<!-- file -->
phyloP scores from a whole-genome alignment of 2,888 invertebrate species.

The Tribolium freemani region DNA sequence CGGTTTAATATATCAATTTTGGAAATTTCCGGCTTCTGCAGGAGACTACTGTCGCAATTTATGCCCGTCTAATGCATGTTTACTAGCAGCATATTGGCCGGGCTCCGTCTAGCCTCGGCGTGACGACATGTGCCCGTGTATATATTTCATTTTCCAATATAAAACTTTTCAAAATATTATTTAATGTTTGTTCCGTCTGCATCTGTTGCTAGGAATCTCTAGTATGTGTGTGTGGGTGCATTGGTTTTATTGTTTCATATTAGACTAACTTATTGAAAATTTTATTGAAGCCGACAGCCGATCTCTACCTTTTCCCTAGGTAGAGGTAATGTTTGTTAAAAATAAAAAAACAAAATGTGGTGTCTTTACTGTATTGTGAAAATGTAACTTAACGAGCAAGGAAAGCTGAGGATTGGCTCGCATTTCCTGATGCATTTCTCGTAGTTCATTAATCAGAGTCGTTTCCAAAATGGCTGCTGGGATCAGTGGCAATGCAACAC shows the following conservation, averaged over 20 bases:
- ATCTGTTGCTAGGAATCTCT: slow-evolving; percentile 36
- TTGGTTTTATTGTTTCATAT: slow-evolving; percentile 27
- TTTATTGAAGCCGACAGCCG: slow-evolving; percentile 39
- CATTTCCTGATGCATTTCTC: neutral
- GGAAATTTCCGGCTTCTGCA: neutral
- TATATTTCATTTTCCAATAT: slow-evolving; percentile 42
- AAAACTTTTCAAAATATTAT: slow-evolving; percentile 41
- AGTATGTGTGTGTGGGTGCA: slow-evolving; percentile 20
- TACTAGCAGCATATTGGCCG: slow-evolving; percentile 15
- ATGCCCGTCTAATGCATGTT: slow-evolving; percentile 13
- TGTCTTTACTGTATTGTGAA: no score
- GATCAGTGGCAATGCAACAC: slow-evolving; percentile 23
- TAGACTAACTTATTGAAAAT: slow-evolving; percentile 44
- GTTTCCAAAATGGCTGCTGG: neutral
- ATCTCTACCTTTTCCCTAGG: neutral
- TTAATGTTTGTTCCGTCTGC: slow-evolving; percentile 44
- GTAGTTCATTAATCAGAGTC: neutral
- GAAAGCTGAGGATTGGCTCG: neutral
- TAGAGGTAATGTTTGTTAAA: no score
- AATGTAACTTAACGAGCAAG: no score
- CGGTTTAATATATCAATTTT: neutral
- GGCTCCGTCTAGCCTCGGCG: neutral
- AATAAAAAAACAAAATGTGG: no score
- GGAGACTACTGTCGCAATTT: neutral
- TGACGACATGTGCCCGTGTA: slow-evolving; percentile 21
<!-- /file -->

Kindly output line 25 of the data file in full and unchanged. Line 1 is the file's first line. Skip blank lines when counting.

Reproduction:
- AATAAAAAAACAAAATGTGG: no score